Hyperconnectivity has reached hyperspeed with the IoT

The Internet of Things isn’t coming. It’s here, and it’s disrupting the way business happens. 

More than 35 years ago, Alvin Toffler identified it as a driver of Intelligent Environments. Today, it is recognized as one of the most important technology developments to date. The Internet of Things (IoT) is a paradigm shift that has connected the world.

The impact of the IoT is immense. Between 2014 and 2015, the number of connected things rocketed to approximately 5 billion. By 2020, that number could reach 50 billion. To put that into perspective, there are currently about 7.3 billion people in the world. The annual growth rate has that number hitting about 7.7 billion in 2020. That means there will be as many as seven connected devices per person worldwide.

Disruptive force

While consumer adoption initially led the spread of the IoT, it has become a powerful disruptive force in virtually every industry and sector. Opportunities like seamless connectivity, data democratization, and real-time information distribution also bring new kinds of risk, models and markets. As you explore the implications of the IoT for your organization, industries, and markets, here are five key things to consider:

  1. The IoT is more about new and different markets than it is about technology.

Hyperconnectivity disaggregates existing value chains. The IoT drives new customer opportunities and creates new revenue streams. With that opportunity comes the need to innovate business models to satisfy new customer demands.

  1. Good design is customer-centric.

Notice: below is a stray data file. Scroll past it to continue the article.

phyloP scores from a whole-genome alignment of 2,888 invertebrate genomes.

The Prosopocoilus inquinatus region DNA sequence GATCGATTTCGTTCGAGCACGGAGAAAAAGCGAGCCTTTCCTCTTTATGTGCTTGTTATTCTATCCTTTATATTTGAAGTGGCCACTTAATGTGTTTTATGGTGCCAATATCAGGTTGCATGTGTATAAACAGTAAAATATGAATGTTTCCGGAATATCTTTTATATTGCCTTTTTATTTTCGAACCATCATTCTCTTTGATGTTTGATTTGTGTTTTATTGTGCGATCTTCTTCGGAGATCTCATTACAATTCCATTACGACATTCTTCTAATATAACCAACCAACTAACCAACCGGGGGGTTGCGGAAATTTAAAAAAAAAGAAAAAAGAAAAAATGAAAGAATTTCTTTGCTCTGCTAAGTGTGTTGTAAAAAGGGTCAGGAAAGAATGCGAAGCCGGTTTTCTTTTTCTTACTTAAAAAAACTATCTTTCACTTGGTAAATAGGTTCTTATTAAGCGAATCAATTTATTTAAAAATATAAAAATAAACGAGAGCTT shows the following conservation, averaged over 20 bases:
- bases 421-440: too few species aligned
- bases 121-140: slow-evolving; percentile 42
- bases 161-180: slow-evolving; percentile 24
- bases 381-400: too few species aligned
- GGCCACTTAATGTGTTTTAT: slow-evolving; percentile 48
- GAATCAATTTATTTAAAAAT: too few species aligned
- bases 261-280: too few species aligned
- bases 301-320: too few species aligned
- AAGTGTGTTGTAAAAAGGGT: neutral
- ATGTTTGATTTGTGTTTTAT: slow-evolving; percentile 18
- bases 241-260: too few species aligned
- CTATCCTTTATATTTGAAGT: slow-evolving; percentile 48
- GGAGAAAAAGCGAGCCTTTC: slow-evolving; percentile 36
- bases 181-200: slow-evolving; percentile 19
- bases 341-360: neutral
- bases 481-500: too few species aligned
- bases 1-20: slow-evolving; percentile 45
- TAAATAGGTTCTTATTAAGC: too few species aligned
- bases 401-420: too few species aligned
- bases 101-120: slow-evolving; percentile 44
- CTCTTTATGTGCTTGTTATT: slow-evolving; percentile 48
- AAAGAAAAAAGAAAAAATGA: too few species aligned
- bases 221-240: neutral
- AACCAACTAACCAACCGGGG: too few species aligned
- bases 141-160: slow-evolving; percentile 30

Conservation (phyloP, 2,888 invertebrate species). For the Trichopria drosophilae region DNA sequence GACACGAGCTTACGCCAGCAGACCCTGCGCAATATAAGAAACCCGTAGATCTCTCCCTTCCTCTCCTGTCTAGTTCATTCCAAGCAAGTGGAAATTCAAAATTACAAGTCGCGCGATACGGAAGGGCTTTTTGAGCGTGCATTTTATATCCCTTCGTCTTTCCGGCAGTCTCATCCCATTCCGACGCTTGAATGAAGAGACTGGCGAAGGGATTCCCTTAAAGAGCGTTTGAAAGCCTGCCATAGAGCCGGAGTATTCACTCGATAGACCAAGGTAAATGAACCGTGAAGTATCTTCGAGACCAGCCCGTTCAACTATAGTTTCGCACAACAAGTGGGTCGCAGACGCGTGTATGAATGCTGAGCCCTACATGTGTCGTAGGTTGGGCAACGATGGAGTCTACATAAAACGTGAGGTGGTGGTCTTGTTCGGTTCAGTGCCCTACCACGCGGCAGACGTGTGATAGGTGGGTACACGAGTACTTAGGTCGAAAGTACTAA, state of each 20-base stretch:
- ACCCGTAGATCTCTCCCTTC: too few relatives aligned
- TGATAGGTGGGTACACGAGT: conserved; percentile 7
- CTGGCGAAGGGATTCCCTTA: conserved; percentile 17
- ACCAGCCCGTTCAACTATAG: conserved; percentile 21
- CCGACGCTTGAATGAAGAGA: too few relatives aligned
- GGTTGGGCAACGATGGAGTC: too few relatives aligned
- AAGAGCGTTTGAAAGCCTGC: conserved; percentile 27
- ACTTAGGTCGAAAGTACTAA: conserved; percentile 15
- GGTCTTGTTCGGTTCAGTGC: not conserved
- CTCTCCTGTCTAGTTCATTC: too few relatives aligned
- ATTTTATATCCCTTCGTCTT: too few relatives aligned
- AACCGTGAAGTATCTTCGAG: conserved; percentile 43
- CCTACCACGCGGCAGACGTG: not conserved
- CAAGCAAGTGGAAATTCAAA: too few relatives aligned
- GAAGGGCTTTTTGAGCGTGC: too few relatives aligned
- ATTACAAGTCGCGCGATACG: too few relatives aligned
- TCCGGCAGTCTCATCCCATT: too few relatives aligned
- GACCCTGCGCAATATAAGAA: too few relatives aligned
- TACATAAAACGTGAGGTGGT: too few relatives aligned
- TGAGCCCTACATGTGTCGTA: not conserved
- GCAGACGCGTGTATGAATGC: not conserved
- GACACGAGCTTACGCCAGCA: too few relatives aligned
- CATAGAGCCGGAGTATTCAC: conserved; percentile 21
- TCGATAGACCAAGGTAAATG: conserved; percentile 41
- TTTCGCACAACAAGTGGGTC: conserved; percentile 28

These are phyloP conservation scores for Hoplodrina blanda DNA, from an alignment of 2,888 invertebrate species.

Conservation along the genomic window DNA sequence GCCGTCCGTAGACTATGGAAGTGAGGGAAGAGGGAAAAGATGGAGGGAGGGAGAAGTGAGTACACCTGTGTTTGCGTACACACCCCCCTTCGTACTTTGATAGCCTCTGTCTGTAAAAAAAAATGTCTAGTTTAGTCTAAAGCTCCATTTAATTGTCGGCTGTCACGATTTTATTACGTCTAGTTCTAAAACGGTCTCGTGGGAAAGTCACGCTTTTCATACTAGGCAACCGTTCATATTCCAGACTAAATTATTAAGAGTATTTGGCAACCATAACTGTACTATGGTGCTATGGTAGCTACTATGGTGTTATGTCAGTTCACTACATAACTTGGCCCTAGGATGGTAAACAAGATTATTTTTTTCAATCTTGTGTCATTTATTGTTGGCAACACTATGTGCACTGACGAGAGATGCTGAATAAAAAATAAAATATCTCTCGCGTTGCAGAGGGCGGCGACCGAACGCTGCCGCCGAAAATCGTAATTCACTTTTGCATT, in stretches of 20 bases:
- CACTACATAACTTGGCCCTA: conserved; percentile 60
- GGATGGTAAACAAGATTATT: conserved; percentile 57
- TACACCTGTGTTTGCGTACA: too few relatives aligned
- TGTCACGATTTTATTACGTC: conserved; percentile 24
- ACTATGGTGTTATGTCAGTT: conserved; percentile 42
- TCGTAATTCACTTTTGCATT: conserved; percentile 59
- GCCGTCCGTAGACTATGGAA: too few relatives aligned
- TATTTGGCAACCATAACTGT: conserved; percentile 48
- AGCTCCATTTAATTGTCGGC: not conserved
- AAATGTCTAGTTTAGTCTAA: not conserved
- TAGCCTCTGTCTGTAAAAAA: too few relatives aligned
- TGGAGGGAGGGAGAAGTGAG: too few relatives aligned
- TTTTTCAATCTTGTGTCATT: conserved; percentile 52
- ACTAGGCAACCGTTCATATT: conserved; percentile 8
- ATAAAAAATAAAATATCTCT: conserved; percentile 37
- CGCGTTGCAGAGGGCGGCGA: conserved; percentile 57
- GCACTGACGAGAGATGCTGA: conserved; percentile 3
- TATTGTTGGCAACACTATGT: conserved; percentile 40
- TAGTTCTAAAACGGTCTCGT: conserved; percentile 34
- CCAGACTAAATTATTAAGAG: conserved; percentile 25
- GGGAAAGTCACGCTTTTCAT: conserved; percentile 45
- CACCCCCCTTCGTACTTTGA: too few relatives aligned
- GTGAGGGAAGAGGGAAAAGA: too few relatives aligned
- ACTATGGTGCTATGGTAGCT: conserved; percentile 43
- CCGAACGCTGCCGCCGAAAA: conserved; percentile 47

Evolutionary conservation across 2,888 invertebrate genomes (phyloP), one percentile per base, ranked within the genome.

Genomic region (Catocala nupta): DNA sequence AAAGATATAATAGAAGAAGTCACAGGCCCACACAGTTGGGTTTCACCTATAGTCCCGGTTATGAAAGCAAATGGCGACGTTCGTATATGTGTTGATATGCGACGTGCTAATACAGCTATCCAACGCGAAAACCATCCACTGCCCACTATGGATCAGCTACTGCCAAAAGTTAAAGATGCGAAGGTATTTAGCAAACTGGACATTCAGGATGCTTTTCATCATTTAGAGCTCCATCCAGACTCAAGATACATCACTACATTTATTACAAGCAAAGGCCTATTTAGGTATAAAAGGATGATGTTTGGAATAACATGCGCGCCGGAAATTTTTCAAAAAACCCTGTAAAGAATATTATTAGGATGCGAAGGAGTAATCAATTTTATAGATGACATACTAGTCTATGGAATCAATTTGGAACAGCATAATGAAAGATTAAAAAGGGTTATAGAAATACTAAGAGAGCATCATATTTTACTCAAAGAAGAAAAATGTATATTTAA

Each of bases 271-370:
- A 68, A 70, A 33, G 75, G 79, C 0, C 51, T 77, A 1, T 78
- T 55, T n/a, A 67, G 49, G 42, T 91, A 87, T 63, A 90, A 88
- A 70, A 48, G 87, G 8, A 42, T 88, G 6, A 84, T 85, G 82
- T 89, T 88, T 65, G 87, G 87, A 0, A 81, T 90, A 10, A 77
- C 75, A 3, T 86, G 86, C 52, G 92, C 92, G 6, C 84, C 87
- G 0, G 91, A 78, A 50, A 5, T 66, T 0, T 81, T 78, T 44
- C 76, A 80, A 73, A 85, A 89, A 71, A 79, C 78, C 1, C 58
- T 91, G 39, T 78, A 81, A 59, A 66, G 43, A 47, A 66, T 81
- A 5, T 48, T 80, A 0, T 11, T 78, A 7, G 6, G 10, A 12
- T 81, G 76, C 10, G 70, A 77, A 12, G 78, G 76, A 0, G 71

Consumers have become conditioned to expect customization, ease and streamlined problem solving. This trend is accelerated with the IoT. Successful innovation must focus on solving tomorrow’s problems.

  1. Balance privacy tolerance and security expectations.

More and diverse data sharing can result in wider, more detrimental breaches. It’s crucial to mitigate cyber security vulnerabilities. Part of that process is recognizing your customers’ tolerance for trading privacy and data for customization.

  1. Avoid data paralysis.

More does not equate to better in data. In fact, information glut can inhibit innovation and growth and cause the culture to stagnate. Create a balance between being ‘”decision-focused” and “analysis focused” and use context to drive purposeful data aggregation and application.

  1. Go long. The year 2016 is the starting line.

As the number of connected devices continues to increase, so will the volume and velocity with which information travels. Innovation will increase competitive advantage, and the need for organizational agility will increase. The bio-digital convergence is not far off. As humans become even more interconnected, the Internet of People will offer even more potential to transform disruption into opportunity.

Have no fear

Don’t fear technological convergence. Embrace it.

We know that access to new data can yield amazing insights into human movement, thoughts, and evolution. The IoT has unprecedented potential to illuminate markets, offerings, and innovations.

And if we’ve learned anything, it’s to never lose sight of what comes next.

Tyler Sweatt is the director of business development for Toffler Associates, a strategic/advisory firm helping global organizations to architect a better future.